Programmatic assessment has been introduced across the Foundations Curriculum and is starting to be introduced within certain aspects of the Clerkship Curriculum. The model for assessment shifts the emphasis from assessment of learning to assessment for learning. It takes a holistic approach to assessment that focuses on identifying each student’s proficiency across diverse professional competencies and the identified learning outcomes. This new evidence-informed assessment framework provides us with a complete picture of a students performance over time – not just a snap shot in time. It involves more frequent lower-stakes assessments, to ensure we are providing students with quality feedback to promote individualized student learning and to better identify and support students in difficulty.
Further details on the types of assessments which students undertake can be found within the Academic Calendar for Foundations and Clerkship.
Frequently asked questions surrounding assessment can be found on the Assessment FAQ page.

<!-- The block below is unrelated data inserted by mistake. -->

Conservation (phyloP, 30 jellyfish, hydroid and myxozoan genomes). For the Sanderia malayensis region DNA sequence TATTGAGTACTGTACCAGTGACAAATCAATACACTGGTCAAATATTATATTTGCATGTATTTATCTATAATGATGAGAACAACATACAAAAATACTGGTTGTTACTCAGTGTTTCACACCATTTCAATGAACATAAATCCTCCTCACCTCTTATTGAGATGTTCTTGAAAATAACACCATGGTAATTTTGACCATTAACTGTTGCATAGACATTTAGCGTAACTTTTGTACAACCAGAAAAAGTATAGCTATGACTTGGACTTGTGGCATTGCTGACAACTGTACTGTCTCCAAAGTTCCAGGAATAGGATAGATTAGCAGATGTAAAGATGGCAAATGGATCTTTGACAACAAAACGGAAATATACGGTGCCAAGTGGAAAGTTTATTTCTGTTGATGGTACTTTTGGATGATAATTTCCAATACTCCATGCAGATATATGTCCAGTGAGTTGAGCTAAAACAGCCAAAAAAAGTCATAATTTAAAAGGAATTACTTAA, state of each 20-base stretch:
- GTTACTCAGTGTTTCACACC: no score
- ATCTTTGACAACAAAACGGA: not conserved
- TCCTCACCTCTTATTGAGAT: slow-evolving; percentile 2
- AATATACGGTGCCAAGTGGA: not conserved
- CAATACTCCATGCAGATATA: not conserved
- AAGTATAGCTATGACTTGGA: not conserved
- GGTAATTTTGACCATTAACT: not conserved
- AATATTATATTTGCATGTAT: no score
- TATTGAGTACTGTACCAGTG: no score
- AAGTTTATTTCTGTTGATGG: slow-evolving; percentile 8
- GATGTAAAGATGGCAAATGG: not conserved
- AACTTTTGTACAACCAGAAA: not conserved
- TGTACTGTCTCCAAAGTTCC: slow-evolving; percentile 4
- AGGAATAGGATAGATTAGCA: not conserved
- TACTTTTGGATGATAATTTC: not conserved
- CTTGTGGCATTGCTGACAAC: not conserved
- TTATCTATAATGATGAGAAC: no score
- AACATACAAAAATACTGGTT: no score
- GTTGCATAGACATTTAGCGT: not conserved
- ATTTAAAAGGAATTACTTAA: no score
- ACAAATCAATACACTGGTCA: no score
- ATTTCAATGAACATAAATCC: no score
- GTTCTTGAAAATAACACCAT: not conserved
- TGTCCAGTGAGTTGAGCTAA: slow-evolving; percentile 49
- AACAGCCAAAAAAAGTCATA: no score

Evolution of our grading system
All courses in all four years of the MD Program at the University of Toronto are transcripted Credit/No Credit (CR/NC), which is commonly referred to as Pass/Fail at other institutions.
Our shift from an Honours/Pass/Fail system to Credit/No Credit came about thanks in large part to a concerted student effort facilitated by the Faculty. In response to feedback about the H/P/F system, the MD Program leadership invited the student body to conduct a formal dialogue on grading policy. Following a public debate, student town hall meetings, position papers, podcasts, and other strategies, students voted overwhelmingly in a referendum in 2008 to replace H/P/F with CR/NC. The Undergraduate Medical Education Curriculum Committee (UMECC) unanimously agreed to support the students’ stance, and after review and acceptance by the Faculty’s Education Committee, the policy change was granted final approval by Faculty Council in March 2009.
Individual assessment components may be given a numerical mark, which may or may not be shared with the student depending on the practices of the course in question. As component marks, these results will never appear on transcripts or other documentation provided by the MD Program to external individuals or organizations.